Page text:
Attention Readers
In response to the coronavirus pandemic, C & G Newspapers has temporarily suspended its print publications. We look forward to resuming our print operation in the coming weeks. In the meantime, continue to find local news on our website and look for us on Facebook and Twitter. We hope you stay healthy and safe.

Goethe, Rivard to be addressed in City’s 2020 road program

By: K. Michelle Moran | Grosse Pointe Times | Published January 14, 2020

GROSSE POINTE CITY — Some of Grosse Pointe City’s worst roads will finally be getting the repairs they need this summer.

City Manager Pete Dame said the 2020 roadwork program includes “failed streets” that were put off in previous years in favor of projects to protect roads in somewhat better shape from falling into this category, because roads in poor condition require much more costly fixes than those in fair or good condition.

During a Dec. 16 City Council meeting, City Engineer Stephen Pangori, of Anderson, Eckstein and Westrick Inc., said roads slated for work this summer include Goethe Avenue between Washington Road and University Place, and between University and the dead end of Goethe; University Place between 805 University Place and Goethe Avenue; Grosse Pointe Court between Charlevoix and Mack avenues; and Rivard Boulevard between St. Paul and Kercheval avenues.

All but the tiny stretch of University Place have PASER ratings of 1 to 2, which means failed to very poor condition, respectively; a rating of 3 puts a road in the poor condition category. PASER stands for “pavement surface evaluation and rating.”

“You won’t see as much roadwork this summer … (because) the cost of doing a failed street is much more significant,” Dame said.

Almost 80% of this year’s road funding is going to just two projects. Goethe from Washington to University is expected to cost $376,960, while Rivard from St. Paul to Kercheval is expected to cost $395,718.

“Those failed ones are really pricey,” Mayor Sheila Tomkowiak said.

The City has 1.745 miles of minor arterial streets — Kercheval Avenue and Cadieux Road — plus 1.838 miles in major collector streets — Waterloo Street and St. Clair Road — and these types of streets are eligible for federal aid, according to an AEW report.

But the majority of roads in the City are classified as local streets, and these account for 14.84 miles, the report states. Streets are evaluated on a scale of 1 to 10 using the PASER system, with good meaning a rating of 8 to 10, fair meaning a rating of 5 to 7, and poor meaning a rating of 1 to 4.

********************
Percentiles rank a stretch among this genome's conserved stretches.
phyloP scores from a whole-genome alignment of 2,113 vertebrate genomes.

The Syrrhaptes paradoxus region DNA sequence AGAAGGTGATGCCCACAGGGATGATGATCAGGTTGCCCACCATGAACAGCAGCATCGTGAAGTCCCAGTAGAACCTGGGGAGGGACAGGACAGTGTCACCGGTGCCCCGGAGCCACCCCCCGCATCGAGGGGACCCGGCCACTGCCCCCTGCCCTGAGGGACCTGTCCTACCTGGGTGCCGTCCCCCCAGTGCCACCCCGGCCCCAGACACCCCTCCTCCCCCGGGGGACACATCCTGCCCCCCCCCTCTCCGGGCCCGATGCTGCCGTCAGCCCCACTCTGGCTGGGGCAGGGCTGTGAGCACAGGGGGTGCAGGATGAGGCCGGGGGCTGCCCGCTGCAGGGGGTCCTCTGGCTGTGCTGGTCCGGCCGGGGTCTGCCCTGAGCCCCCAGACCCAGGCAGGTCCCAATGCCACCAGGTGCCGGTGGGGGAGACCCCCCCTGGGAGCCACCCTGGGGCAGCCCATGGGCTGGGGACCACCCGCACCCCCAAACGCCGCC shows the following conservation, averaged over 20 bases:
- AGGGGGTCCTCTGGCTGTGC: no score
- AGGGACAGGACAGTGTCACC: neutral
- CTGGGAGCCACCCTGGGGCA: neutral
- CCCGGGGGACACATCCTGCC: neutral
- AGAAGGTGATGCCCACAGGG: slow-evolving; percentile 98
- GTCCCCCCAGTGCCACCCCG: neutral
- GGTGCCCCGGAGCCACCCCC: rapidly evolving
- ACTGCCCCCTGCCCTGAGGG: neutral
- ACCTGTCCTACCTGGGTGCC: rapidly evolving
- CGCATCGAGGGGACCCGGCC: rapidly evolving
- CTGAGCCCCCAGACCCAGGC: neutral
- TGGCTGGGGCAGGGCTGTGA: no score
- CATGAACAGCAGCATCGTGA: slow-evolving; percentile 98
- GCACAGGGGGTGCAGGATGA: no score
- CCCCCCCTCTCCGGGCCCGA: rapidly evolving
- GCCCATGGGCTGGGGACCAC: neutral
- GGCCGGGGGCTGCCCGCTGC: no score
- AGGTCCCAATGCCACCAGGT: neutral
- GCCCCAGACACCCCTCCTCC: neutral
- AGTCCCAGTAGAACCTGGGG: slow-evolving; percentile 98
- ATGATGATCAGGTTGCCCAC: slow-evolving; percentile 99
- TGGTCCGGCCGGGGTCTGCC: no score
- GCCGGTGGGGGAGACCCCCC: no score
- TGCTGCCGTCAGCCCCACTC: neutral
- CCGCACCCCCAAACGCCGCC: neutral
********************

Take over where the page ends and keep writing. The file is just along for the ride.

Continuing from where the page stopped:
The City’s local streets had an average PASER rating of 6.235 in 2019 — up from the average of 6.183 in 2018. The latest road condition survey shows that the total miles worth of streets rated good increased from 24% in 2018 to 31% in 2019. Streets rated fair decreased, from 50% in 2018 to 47% in 2019. And streets in the poor category decreased from 26% in 2018 to 22% in 2019.

The latest road condition report shows the roads getting better in recent years. When the City began its annual road evaluation program in 2006, 16 percent of roads were in poor condition, 70 percent were in fair condition and only 14 percent were in good condition, according to PASER ratings.

“You can see over the past four years how the streets have improved,” Pangori said.

Total roadwork for 2020 is projected to cost $1,005,270, Pangori said. Dame said the City’s road millage is expected to generate $900,000 this year. DTE Energy has pledged up to $50,000 to restore Grosse Pointe Court after its gas main and meter project, which Dame said “pockmarked the entire street with holes, since the gas main and the connections to the homes were under the street.”

Dame said the remaining funds are available because there were “unexpected funds” left over in the road improvement fund.

Pangori said work won’t start until after July 1, because that’s the date the 2020-21 fiscal year begins.

The council voted unanimously in favor of the road projects and budget.